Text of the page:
Paska is, hands-down, my favourite Easter food tradition. The usual suspects – perogies, cabbage rolls, perishke – all make an appearance, of course. But it’s the Paska that I fill up on. It’s usually force fed to me by my Baba along side a cup of tea.
In all fairness, I do love the stuff (and my Baba) so it’s not entirely torturous.
Back home in Winnipeg, and in most of Manitoba, you can find fresh baked Paska at any grocery store at Easter. Here in Saskatchewan, not so much. I may have seen it once or twice in the past, but it’s not nearly as prevalent as back home.
So if I want it, I have to make it myself.
Paska is an Easter bread with Eastern European roots. It’s made with a soft dough enriched with eggs, butter and sugar (you know, the good stuff), then formed into a round loaf and topped with ornate braids, twists and swirls. I’m fond of the addition of raisins, but it’s completely optional.
The egg wash before baking is crucial if you want to achieve that beautiful, glossy browned crust – don’t skip it!
Paska is best when it’s fresh out of the oven and still a touch warm. Cut a few awkwardly large slices, slather on some butter, (or in my sweet nephews case, some jam) and indulge in my favourite Easter treat.
Easter Paska Bread
My families traditional Easter bread
- 1 cup whole milk
- 1 cup raisins *optional
- 4 cups all-purpose flour
- 1/4 cup sugar
- 2 1/4 tsp instant yeast**
- 1 tsp salt
- 2 eggs
- 1/4 cup butter melted
- 1 egg + splash of water for egg wash
In a small saucepan, add the milk and heat over medium heat until scalded (reaches 180 degrees F). Remove from the heat. Add the raisins to the hot milk and set aside.
In a large bowl, mix together flour, sugar, yeast** and salt and whisk to combine.
Add in the milk, raisins, eggs and melted butter. Mix with a spoon until a rough dough is formed. Dump onto the counter and knead with your hands until a soft, cohesive dough is formed, about 5-8 minutes.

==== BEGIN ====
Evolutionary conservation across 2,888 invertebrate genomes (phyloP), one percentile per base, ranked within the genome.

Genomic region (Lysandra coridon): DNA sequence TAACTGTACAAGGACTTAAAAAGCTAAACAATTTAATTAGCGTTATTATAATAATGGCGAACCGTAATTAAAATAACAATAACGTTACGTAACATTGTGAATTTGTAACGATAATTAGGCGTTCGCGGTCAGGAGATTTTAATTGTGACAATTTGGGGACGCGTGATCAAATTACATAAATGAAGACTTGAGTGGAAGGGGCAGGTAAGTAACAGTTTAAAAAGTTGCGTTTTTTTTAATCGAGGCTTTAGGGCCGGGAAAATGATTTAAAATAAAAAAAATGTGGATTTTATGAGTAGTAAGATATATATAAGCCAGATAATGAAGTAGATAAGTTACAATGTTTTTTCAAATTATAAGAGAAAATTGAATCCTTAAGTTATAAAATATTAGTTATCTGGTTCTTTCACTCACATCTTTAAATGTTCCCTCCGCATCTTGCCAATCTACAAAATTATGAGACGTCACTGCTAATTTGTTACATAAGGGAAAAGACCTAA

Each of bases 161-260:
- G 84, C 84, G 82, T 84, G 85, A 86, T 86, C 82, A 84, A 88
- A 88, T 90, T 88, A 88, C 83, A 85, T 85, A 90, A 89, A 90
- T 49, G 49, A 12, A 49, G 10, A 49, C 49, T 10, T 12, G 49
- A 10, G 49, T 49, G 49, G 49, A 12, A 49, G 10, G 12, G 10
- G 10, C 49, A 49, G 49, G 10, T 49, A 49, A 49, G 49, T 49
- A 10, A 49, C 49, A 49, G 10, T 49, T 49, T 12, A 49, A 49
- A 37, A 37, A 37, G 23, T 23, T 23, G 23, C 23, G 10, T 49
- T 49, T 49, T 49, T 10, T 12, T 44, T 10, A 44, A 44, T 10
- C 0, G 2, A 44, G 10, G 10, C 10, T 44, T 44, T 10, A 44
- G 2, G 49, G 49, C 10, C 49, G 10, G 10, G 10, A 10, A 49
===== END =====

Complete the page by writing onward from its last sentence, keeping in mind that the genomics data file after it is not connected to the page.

Lightly oil a large bowl. Transfer the dough to the bowl and allow to rise for about 3 hours in a warm location.
After 2 hours, or until the dough has doubled in size, punch it down. Cut off about 250 grams (very small handful) of dough for decorations.
Form the remaining dough into a ball and place into a greased, round baking dish, about 8 inches wide and 4 inches deep.
Form the remaining dough into decorations. I like to make braids, twists, and swirls. Use toothpicks to hold in place.
Allow the dough to rise for about another hour.
Meanwhile, preheat the oven to 350 degrees F.
Whisk together egg and water, and brush on the risen dough.
Bake for 35-40 minutes. If the top gets too brown, cover with foil.
Let cool in the pan. Once it's cool enough to handle, remove from the pan. Cool completely and store in an airtight container for up to a week.
**I use instant yeast, which means you don't have to proof the yeast in warm water and sugar - you just add it to your flour and move on! If you're going to use dry-active, you will need to proof it first, so you can use the warm milk with some sugar added.
Notes on Baking: You can also make the Paska in regular, rectangular bread pans, just adjust the baking time, as you will likely need to split the dough into two loaves.